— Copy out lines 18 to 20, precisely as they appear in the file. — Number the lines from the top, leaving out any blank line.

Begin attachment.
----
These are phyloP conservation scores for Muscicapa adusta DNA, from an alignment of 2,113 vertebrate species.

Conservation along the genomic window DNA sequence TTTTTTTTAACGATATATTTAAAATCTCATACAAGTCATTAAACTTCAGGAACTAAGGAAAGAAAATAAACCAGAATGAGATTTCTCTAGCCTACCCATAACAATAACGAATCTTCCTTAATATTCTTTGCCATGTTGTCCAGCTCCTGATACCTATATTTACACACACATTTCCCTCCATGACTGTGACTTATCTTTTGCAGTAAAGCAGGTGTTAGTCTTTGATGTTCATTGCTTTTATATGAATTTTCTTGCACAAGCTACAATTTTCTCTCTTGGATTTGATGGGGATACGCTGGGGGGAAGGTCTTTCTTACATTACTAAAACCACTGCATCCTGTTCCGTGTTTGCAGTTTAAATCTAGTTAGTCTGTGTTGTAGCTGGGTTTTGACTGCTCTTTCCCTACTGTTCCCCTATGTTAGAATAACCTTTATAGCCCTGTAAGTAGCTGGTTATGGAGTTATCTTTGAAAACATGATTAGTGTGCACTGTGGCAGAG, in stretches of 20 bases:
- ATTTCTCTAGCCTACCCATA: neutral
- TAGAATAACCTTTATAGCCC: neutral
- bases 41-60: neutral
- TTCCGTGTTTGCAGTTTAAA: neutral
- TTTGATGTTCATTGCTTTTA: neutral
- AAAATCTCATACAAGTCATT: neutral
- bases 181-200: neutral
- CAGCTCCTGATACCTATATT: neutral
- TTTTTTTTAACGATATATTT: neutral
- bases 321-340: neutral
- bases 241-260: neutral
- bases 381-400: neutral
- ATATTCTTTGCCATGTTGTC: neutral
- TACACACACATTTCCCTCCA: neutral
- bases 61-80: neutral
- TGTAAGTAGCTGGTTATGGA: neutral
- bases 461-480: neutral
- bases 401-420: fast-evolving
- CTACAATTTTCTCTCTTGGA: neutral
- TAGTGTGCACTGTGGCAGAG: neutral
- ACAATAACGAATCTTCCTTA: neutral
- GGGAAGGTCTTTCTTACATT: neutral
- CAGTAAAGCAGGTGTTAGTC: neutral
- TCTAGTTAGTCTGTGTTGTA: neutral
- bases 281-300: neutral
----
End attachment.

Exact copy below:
- TGTAAGTAGCTGGTTATGGA: neutral
- bases 461-480: neutral
- bases 401-420: fast-evolving